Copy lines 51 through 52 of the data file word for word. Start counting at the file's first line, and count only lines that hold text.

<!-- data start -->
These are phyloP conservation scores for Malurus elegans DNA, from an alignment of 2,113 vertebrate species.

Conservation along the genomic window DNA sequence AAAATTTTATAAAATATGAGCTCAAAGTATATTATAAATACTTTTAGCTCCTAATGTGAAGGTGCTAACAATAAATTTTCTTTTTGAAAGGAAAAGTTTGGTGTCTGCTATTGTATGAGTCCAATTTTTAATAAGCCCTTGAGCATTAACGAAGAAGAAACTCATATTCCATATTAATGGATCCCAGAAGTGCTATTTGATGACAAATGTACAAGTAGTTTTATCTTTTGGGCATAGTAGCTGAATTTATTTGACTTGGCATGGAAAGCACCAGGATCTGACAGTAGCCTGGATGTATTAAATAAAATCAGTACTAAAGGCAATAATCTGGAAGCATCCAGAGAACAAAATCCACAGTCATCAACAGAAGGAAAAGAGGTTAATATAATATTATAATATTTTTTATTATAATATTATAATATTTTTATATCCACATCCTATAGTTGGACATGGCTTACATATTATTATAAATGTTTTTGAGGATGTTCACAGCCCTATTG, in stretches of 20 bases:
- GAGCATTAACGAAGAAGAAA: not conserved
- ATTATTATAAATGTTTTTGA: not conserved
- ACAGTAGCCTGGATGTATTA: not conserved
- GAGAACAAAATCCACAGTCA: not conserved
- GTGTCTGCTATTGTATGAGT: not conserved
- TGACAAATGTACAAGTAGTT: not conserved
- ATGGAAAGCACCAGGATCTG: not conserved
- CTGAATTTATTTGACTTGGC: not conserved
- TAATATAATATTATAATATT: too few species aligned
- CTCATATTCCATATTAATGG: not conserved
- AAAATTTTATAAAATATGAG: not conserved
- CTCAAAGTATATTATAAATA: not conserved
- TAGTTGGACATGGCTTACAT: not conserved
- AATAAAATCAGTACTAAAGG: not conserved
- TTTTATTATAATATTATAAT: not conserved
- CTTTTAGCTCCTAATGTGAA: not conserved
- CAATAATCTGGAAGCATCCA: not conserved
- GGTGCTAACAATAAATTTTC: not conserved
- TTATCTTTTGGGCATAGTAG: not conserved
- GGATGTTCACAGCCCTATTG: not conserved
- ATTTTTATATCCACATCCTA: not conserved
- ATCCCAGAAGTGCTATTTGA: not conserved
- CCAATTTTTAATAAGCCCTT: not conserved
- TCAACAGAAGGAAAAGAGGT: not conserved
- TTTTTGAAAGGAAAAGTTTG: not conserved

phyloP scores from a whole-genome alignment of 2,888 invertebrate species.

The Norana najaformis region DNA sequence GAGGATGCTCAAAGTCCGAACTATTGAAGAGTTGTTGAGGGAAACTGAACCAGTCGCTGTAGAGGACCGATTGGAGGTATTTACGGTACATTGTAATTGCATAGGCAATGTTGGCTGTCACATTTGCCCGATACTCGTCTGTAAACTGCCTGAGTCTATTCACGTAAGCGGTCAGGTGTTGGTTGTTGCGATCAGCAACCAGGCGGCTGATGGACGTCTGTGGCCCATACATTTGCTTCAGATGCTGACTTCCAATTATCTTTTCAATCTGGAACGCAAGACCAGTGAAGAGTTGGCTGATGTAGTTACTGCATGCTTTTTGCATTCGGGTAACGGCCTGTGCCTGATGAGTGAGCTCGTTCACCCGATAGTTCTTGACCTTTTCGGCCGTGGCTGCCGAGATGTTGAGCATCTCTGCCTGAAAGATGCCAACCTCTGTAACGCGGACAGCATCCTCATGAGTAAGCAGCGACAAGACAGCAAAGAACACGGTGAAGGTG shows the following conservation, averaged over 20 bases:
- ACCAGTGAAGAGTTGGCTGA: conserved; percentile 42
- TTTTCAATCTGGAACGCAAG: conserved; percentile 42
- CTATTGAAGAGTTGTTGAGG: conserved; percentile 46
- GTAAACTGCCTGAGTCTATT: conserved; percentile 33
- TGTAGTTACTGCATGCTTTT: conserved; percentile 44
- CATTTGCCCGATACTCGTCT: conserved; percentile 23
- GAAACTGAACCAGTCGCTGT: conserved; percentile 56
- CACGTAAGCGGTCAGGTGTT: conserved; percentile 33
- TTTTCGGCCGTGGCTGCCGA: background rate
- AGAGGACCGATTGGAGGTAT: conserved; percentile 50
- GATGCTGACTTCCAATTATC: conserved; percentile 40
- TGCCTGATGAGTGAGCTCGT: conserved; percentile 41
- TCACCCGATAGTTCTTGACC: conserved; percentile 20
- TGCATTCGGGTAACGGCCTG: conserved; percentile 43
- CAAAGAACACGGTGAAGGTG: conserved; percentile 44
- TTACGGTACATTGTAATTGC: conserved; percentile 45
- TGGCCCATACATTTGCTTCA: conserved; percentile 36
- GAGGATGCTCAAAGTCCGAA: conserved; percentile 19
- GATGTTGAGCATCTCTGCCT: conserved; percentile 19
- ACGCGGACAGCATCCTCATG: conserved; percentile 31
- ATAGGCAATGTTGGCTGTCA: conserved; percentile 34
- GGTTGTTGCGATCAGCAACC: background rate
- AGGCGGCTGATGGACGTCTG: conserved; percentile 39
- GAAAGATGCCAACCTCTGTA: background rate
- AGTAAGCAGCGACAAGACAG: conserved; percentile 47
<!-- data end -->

- GGTTGTTGCGATCAGCAACC: background rate
- AGGCGGCTGATGGACGTCTG: conserved; percentile 39